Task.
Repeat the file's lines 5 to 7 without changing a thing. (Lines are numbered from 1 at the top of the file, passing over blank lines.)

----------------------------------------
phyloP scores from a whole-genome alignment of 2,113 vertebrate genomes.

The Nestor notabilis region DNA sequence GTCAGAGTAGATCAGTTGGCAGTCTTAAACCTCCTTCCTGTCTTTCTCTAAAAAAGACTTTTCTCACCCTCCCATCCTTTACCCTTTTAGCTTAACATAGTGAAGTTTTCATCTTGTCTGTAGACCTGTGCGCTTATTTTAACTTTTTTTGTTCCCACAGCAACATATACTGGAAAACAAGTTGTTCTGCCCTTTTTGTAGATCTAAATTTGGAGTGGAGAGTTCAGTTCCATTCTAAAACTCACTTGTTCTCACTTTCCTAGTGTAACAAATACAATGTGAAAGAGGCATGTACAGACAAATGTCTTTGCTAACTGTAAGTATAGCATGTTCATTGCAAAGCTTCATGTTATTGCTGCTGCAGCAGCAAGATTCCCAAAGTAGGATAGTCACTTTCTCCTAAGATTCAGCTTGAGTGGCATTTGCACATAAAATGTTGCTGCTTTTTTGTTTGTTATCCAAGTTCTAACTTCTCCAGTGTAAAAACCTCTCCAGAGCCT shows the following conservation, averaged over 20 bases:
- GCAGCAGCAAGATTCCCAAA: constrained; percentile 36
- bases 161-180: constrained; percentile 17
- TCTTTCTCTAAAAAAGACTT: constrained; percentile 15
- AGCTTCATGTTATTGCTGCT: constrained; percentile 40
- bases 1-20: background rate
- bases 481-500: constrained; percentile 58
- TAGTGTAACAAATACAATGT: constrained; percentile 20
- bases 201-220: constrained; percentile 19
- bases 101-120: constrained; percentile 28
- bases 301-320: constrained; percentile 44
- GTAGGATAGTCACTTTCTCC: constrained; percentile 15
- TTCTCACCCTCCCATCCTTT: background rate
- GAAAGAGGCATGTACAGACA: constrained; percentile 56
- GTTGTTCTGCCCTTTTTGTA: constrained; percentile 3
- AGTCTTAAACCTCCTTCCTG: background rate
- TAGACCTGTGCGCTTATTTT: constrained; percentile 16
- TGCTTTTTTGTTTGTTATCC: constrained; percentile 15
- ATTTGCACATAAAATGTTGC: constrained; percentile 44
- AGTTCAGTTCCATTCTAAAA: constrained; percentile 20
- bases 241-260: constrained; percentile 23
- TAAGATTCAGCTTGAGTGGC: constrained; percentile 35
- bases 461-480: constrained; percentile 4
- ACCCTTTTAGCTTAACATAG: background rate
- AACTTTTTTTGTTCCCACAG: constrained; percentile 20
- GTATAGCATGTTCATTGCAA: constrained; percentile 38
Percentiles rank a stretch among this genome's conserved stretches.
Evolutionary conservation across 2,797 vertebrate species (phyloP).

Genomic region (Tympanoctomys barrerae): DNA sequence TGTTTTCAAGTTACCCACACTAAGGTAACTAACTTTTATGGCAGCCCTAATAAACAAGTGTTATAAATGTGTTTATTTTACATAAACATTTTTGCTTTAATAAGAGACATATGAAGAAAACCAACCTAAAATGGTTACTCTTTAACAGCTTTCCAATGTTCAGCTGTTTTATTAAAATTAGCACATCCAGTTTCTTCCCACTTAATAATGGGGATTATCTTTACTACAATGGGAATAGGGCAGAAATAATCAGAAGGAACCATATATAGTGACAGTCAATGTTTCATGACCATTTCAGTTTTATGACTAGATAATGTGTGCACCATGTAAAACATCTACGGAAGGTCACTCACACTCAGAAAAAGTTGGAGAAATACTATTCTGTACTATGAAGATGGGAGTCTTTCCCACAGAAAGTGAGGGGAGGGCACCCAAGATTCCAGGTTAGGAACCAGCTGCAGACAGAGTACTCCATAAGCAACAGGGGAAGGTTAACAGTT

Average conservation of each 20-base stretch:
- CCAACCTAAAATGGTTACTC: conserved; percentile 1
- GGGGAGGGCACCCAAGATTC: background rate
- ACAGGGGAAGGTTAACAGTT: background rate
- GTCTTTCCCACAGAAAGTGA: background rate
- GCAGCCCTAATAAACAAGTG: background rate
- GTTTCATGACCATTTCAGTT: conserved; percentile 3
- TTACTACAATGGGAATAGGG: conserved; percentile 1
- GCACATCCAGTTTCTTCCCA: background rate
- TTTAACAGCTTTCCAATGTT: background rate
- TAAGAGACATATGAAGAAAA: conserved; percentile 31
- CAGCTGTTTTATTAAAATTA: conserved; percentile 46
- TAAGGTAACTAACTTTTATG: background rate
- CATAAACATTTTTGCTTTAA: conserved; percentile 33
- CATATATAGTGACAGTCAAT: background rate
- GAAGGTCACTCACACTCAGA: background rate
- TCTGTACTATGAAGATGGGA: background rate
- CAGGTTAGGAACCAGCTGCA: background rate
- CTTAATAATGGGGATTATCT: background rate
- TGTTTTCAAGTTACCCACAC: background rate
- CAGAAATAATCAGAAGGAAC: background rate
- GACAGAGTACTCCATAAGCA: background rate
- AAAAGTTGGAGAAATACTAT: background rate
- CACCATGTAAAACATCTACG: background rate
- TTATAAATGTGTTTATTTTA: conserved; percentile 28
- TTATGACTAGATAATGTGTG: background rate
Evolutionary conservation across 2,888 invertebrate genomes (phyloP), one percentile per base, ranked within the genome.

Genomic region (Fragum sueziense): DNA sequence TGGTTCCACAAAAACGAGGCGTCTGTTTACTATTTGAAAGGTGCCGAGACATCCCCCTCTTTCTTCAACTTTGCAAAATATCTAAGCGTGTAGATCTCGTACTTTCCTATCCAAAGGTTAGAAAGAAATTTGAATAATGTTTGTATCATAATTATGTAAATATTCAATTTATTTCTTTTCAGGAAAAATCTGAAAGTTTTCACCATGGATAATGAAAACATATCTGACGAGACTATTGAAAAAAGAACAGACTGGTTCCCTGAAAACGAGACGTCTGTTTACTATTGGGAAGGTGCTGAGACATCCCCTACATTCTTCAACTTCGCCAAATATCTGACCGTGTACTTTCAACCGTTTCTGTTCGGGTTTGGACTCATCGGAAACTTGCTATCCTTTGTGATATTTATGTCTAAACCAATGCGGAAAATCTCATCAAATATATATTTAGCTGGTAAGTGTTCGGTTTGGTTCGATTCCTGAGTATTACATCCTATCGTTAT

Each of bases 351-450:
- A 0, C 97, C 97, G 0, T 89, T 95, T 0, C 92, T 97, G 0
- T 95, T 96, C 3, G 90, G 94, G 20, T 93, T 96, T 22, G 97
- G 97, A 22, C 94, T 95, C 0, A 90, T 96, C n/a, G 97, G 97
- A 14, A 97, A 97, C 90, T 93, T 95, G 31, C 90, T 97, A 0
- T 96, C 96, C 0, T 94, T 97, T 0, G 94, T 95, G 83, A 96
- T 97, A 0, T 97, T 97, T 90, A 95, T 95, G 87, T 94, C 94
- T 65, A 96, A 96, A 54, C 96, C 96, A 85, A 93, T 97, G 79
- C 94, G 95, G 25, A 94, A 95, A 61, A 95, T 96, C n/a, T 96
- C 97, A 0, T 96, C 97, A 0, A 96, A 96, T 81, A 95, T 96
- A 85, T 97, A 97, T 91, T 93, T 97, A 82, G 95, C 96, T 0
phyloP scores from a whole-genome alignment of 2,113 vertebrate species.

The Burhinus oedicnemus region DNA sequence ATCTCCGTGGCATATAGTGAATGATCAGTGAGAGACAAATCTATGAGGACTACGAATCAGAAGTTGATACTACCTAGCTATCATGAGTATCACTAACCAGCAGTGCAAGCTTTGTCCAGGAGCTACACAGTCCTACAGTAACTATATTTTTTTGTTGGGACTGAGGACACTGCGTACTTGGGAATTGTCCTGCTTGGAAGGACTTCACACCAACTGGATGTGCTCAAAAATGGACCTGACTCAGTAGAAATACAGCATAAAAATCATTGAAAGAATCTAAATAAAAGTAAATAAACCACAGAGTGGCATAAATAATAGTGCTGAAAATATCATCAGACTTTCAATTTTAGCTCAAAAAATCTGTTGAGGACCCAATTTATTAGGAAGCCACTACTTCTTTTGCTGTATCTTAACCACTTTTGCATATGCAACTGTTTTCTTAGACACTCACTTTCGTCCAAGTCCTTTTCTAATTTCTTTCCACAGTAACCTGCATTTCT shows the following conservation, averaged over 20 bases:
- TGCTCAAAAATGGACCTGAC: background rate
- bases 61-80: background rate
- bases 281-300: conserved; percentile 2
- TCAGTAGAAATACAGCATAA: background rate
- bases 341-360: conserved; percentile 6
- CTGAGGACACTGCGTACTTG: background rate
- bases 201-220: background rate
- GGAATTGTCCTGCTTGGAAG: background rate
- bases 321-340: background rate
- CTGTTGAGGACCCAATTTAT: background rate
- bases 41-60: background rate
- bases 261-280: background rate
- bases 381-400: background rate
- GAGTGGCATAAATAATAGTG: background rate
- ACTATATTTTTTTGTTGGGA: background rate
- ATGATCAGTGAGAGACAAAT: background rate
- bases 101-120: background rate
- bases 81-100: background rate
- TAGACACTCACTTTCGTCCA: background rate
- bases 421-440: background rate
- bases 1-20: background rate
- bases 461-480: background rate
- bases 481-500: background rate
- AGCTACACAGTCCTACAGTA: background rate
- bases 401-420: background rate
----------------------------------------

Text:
- TCTTTCTCTAAAAAAGACTT: constrained; percentile 15
- AGCTTCATGTTATTGCTGCT: constrained; percentile 40
- bases 1-20: background rate